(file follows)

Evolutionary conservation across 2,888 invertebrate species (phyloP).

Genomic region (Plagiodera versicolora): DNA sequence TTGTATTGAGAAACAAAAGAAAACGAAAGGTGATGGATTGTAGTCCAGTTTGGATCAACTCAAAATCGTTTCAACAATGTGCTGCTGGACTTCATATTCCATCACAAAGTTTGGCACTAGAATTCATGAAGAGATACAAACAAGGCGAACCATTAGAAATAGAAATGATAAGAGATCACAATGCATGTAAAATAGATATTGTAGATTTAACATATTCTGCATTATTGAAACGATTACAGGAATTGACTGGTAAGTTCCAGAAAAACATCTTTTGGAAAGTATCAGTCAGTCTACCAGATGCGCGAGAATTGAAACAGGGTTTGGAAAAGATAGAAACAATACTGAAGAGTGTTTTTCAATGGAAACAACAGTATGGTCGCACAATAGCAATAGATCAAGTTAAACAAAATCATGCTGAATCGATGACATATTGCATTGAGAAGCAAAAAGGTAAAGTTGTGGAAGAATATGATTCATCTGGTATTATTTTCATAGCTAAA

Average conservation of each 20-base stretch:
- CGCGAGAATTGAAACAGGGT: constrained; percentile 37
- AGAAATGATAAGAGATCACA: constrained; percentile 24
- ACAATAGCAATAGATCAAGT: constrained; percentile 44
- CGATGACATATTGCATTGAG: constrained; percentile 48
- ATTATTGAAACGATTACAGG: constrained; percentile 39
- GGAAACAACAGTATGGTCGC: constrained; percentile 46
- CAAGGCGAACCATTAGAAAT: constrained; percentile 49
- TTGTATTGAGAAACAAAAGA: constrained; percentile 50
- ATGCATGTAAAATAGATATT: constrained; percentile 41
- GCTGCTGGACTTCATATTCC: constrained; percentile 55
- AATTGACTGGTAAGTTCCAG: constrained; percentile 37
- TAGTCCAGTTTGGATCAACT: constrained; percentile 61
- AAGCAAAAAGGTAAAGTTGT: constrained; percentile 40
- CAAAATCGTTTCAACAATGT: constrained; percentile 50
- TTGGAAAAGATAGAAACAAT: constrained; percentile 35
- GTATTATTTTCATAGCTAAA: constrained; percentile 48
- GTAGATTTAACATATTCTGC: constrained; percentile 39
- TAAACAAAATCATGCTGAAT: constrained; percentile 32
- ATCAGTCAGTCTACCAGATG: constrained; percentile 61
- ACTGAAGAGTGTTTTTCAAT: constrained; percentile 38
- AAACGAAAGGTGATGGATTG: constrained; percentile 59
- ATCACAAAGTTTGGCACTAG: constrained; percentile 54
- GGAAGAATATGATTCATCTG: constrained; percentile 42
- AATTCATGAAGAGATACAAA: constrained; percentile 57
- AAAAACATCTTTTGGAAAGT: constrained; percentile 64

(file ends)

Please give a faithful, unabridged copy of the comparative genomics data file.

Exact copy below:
Evolutionary conservation across 2,888 invertebrate species (phyloP).

Genomic region (Plagiodera versicolora): DNA sequence TTGTATTGAGAAACAAAAGAAAACGAAAGGTGATGGATTGTAGTCCAGTTTGGATCAACTCAAAATCGTTTCAACAATGTGCTGCTGGACTTCATATTCCATCACAAAGTTTGGCACTAGAATTCATGAAGAGATACAAACAAGGCGAACCATTAGAAATAGAAATGATAAGAGATCACAATGCATGTAAAATAGATATTGTAGATTTAACATATTCTGCATTATTGAAACGATTACAGGAATTGACTGGTAAGTTCCAGAAAAACATCTTTTGGAAAGTATCAGTCAGTCTACCAGATGCGCGAGAATTGAAACAGGGTTTGGAAAAGATAGAAACAATACTGAAGAGTGTTTTTCAATGGAAACAACAGTATGGTCGCACAATAGCAATAGATCAAGTTAAACAAAATCATGCTGAATCGATGACATATTGCATTGAGAAGCAAAAAGGTAAAGTTGTGGAAGAATATGATTCATCTGGTATTATTTTCATAGCTAAA

Average conservation of each 20-base stretch:
- CGCGAGAATTGAAACAGGGT: constrained; percentile 37
- AGAAATGATAAGAGATCACA: constrained; percentile 24
- ACAATAGCAATAGATCAAGT: constrained; percentile 44
- CGATGACATATTGCATTGAG: constrained; percentile 48
- ATTATTGAAACGATTACAGG: constrained; percentile 39
- GGAAACAACAGTATGGTCGC: constrained; percentile 46
- CAAGGCGAACCATTAGAAAT: constrained; percentile 49
- TTGTATTGAGAAACAAAAGA: constrained; percentile 50
- ATGCATGTAAAATAGATATT: constrained; percentile 41
- GCTGCTGGACTTCATATTCC: constrained; percentile 55
- AATTGACTGGTAAGTTCCAG: constrained; percentile 37
- TAGTCCAGTTTGGATCAACT: constrained; percentile 61
- AAGCAAAAAGGTAAAGTTGT: constrained; percentile 40
- CAAAATCGTTTCAACAATGT: constrained; percentile 50
- TTGGAAAAGATAGAAACAAT: constrained; percentile 35
- GTATTATTTTCATAGCTAAA: constrained; percentile 48
- GTAGATTTAACATATTCTGC: constrained; percentile 39
- TAAACAAAATCATGCTGAAT: constrained; percentile 32
- ATCAGTCAGTCTACCAGATG: constrained; percentile 61
- ACTGAAGAGTGTTTTTCAAT: constrained; percentile 38
- AAACGAAAGGTGATGGATTG: constrained; percentile 59
- ATCACAAAGTTTGGCACTAG: constrained; percentile 54
- GGAAGAATATGATTCATCTG: constrained; percentile 42
- AATTCATGAAGAGATACAAA: constrained; percentile 57
- AAAAACATCTTTTGGAAAGT: constrained; percentile 64